Besides the long hours, crap pay and frequent reprimands, I was quickly beginning to realize that even if I did land a job in a production company after five years, even if I did get to one day call the shots, chances are I wouldn’t get to be that creative. The actors and writers I was assisting: they were the ones making artistic choices.

I realized I had made a huge mistake. I was itching to get out there and see what the other side was like. I had always been the one writing stories, performing on stage, why had I chained myself to a desk? I hated that desk.

That night I went to a western themed bar on Sunset Blvd. I got so plastered on blue drinks, I left my credit card at the bar. It turned out to be a game-changing mistake. The next day, I went to retrieve it and saw a bunch of scantily dressed co-eds holding resumes. I asked the manager for a job and he hired me. Just like that, my fate as an artist was sealed.

When one door closes another one opens


While working as a host and welcoming guests with the signature greeting: "Welcome to Saddle Ranch! Ya'll ready for some steaks?", I met other actors, writers, and comedians taking a massive gamble with their lives and having a blast doing it. They encouraged me to sign up for an acting class and while I was there, I met my first friend. She was smiley and optimistic, like a flitting butterfly of positivity—the complete opposite of me. She could tell I was lacking faith in my recent major life decision and she recommended I read The Artist’s Way—a twelve week program that re-programmed the way I viewed myself and my relationship to what I really wanted in my life.

The Artist’s Way

gave me the most important thing in the world: it gave me permission to give permission to MYSELF and not wait on it from my family, friends or the world. It gave me permission to do as I pleased. It changed me forever. I could have benefitted from the knowledge I gained in that book a decade before, but you don’t always get to choose the timing of things, and who knows? Maybe I wouldn’t have been truly ready to receive the information. Wisdom confirms what you know through struggle. I had to take the lousy job, I had to see how unhappy it would make me to figure out what I truly wanted.

If you decide to pursue a creative life there will always be obstacles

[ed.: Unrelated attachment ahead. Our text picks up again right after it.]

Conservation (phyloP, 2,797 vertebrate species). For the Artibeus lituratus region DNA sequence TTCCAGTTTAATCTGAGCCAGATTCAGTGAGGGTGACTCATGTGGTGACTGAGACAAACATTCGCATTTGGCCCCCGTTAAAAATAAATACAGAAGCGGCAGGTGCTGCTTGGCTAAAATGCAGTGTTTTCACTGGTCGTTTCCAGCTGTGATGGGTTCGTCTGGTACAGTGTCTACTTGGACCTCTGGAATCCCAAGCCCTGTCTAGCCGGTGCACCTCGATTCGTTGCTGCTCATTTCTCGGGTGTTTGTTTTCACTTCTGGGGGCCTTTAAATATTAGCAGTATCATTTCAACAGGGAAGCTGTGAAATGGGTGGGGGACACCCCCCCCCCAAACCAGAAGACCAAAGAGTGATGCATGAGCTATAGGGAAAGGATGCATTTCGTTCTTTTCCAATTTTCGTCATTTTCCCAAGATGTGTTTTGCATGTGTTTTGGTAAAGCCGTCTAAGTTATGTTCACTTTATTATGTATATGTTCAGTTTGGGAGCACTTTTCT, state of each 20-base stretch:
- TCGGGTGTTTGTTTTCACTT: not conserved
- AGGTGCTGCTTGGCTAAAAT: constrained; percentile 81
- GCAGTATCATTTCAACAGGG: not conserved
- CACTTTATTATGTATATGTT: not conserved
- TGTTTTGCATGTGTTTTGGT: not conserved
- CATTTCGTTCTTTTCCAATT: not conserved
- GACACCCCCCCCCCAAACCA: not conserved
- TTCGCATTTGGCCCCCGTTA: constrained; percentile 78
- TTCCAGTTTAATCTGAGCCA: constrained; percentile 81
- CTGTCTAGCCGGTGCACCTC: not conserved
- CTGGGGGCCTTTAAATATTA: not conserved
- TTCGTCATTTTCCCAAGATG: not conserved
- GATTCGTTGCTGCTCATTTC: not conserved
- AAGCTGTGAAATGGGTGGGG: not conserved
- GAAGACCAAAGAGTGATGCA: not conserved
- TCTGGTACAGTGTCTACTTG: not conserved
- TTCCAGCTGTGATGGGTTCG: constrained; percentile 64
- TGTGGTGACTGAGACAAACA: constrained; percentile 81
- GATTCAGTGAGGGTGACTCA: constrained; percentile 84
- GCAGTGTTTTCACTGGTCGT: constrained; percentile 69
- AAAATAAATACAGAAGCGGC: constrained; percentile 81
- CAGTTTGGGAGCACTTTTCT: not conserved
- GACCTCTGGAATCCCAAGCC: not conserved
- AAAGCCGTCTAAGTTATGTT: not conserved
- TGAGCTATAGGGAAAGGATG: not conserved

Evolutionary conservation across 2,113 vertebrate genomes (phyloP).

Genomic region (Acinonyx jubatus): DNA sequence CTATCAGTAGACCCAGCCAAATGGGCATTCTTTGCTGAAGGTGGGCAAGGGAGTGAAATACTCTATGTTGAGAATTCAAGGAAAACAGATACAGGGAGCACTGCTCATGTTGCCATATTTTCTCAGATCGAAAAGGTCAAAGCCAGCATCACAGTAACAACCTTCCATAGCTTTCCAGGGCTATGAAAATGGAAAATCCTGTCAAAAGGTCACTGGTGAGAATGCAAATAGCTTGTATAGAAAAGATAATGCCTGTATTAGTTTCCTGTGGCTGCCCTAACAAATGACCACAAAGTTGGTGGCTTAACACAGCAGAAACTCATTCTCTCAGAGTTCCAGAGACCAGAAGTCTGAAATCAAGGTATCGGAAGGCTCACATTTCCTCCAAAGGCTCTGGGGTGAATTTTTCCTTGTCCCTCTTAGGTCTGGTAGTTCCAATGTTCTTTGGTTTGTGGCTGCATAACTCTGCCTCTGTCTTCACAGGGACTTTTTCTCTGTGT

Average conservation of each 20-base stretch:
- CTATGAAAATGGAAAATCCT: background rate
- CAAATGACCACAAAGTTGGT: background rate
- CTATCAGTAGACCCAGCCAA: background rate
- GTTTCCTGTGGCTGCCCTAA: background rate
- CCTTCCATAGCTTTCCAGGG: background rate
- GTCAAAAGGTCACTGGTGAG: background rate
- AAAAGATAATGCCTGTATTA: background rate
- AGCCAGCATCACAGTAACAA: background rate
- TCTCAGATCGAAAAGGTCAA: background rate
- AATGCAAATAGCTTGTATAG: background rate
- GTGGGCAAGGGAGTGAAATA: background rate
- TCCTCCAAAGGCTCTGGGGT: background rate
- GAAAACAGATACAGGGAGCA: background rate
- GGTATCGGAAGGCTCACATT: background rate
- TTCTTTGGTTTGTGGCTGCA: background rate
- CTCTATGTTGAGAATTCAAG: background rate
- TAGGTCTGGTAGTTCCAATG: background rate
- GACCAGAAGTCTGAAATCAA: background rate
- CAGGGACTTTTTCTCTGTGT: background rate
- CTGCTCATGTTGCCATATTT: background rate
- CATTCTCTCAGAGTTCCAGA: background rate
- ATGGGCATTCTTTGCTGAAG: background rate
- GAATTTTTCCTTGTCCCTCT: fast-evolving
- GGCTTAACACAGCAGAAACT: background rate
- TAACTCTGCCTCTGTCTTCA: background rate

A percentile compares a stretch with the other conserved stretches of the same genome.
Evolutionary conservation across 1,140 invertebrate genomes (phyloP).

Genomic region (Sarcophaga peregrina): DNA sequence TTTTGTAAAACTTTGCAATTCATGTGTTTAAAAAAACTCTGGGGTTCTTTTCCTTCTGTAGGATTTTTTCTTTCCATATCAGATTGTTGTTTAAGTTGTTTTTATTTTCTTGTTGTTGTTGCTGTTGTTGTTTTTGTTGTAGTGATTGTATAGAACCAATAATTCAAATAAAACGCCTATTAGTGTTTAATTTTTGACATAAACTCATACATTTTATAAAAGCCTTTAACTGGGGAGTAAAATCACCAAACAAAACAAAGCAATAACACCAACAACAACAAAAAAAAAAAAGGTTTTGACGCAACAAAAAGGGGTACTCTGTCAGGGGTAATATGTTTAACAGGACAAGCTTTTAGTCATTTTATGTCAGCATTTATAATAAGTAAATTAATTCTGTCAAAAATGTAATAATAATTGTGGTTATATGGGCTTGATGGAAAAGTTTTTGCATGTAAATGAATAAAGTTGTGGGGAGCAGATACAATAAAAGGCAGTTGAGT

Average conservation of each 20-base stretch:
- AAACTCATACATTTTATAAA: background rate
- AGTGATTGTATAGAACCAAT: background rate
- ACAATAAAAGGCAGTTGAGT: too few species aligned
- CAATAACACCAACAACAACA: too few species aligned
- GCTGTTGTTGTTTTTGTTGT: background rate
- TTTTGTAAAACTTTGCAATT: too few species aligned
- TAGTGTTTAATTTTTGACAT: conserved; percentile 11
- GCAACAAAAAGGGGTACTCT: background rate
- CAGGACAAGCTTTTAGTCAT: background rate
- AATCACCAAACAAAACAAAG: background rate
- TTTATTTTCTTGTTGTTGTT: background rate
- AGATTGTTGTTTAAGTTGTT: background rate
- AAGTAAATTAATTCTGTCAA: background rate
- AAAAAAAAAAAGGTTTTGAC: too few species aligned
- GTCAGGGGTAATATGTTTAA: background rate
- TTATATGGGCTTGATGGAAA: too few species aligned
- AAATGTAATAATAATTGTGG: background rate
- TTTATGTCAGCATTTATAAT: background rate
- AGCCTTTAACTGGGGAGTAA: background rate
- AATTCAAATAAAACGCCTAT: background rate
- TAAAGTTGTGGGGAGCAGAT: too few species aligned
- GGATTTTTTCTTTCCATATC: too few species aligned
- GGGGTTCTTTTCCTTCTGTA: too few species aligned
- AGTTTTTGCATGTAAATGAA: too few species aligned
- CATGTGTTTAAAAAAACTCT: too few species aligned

Finding a way to support yourself financially as you hone your talent and find your audience is the most obvious of them all, but the bulk of your challenge—if you’re anything like me—will be mental. Fighting fear of failure and self-doubt is the most difficult and common battle for artists. I have yet to meet a writer, actor, comedian, photographer, or painter that hasn’t at one point, threatened to abandon their craft because of it. It’s important to be positive and inspired, and stay positive and inspired.

Surround yourself with positive people

that support your dream. The last thing you need is someone telling you you're crazy, or whatever you're doing won't work. Chances are the naysayer is projecting their own insecurities onto you. What you're doing takes courage and they're intimidated. Don't bother saying anything when they criticize what you're working on, when they spit words of doubt, and never repeat their negative tangents in your head—ever. You won't be able to convince them and it's not your job to. 

Better yet, sometimes it's best to keep your dreams to yourself, put your head down and do the work. Their permission is useless. Even if they give it to you, you still have to do the work, and remember, you're not pursuing art to prove anything to anyone, you're doing it because you love it.

Fill your head with good thoughts

The one constant in my life has always been books. You can pick them up and put them down when you please, and they won’t stop returning your calls if you lean on them too much. In addition to whatever fiction book, and writing book I’m reading at any given time, I always like to have a book for inspiration and motivation on deck. Here is a short list of my favorites. Some are geared more towards artists and some are more self-helpy in general, but all of them will remind you why you took the big risk in the first place.

*Titles are links to Amazon. If you are able, please buy from your local, independent bookstore